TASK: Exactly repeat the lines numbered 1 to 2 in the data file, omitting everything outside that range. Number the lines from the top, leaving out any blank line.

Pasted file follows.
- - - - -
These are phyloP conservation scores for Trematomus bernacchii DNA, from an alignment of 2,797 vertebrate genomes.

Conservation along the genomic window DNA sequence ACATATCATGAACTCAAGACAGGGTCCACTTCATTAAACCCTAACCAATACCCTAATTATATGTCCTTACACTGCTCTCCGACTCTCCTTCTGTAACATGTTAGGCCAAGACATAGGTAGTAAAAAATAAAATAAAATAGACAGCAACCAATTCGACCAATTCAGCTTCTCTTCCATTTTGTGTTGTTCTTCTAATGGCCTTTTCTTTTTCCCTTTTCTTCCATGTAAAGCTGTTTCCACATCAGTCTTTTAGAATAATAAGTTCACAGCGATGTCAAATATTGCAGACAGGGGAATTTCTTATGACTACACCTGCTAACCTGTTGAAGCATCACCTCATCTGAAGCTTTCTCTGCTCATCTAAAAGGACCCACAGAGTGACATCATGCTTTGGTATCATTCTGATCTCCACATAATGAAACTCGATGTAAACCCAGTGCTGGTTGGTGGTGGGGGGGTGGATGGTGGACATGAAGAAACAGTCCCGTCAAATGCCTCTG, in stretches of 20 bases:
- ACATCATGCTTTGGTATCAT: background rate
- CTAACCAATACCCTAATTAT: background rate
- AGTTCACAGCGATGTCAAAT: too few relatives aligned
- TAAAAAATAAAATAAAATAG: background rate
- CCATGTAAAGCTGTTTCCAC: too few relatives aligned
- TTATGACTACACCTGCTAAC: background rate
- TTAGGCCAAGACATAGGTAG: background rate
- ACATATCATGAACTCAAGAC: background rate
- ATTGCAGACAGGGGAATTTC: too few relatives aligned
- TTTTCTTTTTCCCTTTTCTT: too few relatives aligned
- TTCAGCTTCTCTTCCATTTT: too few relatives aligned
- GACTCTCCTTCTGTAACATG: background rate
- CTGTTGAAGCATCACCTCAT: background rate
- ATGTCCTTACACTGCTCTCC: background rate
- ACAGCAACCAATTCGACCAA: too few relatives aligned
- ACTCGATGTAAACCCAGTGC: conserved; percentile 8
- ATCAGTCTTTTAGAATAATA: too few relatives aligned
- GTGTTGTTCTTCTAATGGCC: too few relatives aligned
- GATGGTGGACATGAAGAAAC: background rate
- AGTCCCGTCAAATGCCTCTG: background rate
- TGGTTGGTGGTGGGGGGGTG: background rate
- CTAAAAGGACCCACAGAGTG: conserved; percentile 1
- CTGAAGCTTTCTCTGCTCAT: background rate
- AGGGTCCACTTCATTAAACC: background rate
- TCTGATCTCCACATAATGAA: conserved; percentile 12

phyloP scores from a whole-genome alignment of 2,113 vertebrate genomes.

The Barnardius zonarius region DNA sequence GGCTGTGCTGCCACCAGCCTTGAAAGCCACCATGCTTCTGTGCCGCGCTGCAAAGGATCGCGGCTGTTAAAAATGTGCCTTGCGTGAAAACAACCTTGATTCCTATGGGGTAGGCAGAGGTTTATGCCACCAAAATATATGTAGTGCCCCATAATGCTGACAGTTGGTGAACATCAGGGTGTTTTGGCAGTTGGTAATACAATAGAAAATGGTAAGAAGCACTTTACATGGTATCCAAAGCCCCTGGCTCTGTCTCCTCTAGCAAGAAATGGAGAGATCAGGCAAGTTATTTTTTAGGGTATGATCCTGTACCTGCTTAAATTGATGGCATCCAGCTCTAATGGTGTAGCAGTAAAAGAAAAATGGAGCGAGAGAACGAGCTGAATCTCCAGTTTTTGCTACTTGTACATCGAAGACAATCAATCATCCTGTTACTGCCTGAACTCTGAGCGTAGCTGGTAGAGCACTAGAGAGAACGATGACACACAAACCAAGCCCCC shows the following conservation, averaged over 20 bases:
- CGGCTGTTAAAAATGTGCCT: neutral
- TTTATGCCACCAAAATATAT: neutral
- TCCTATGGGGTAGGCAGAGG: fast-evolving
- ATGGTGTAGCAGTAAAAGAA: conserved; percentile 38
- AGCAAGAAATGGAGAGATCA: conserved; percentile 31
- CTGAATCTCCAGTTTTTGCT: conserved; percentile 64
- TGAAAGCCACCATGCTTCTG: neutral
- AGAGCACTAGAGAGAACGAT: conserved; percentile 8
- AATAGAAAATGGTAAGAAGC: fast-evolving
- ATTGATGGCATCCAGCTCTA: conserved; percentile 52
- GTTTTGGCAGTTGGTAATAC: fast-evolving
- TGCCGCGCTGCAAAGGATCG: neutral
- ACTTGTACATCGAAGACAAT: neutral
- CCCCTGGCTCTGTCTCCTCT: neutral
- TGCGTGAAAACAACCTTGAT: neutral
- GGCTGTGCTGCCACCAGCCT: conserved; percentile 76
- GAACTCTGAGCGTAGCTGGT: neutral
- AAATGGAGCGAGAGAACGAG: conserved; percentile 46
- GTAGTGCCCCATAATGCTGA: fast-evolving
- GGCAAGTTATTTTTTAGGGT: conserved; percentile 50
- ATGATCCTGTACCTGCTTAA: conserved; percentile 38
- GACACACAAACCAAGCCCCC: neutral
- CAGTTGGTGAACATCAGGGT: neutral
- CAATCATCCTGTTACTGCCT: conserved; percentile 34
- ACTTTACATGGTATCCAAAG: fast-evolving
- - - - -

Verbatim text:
These are phyloP conservation scores for Trematomus bernacchii DNA, from an alignment of 2,797 vertebrate genomes.

Conservation along the genomic window DNA sequence ACATATCATGAACTCAAGACAGGGTCCACTTCATTAAACCCTAACCAATACCCTAATTATATGTCCTTACACTGCTCTCCGACTCTCCTTCTGTAACATGTTAGGCCAAGACATAGGTAGTAAAAAATAAAATAAAATAGACAGCAACCAATTCGACCAATTCAGCTTCTCTTCCATTTTGTGTTGTTCTTCTAATGGCCTTTTCTTTTTCCCTTTTCTTCCATGTAAAGCTGTTTCCACATCAGTCTTTTAGAATAATAAGTTCACAGCGATGTCAAATATTGCAGACAGGGGAATTTCTTATGACTACACCTGCTAACCTGTTGAAGCATCACCTCATCTGAAGCTTTCTCTGCTCATCTAAAAGGACCCACAGAGTGACATCATGCTTTGGTATCATTCTGATCTCCACATAATGAAACTCGATGTAAACCCAGTGCTGGTTGGTGGTGGGGGGGTGGATGGTGGACATGAAGAAACAGTCCCGTCAAATGCCTCTG, in stretches of 20 bases: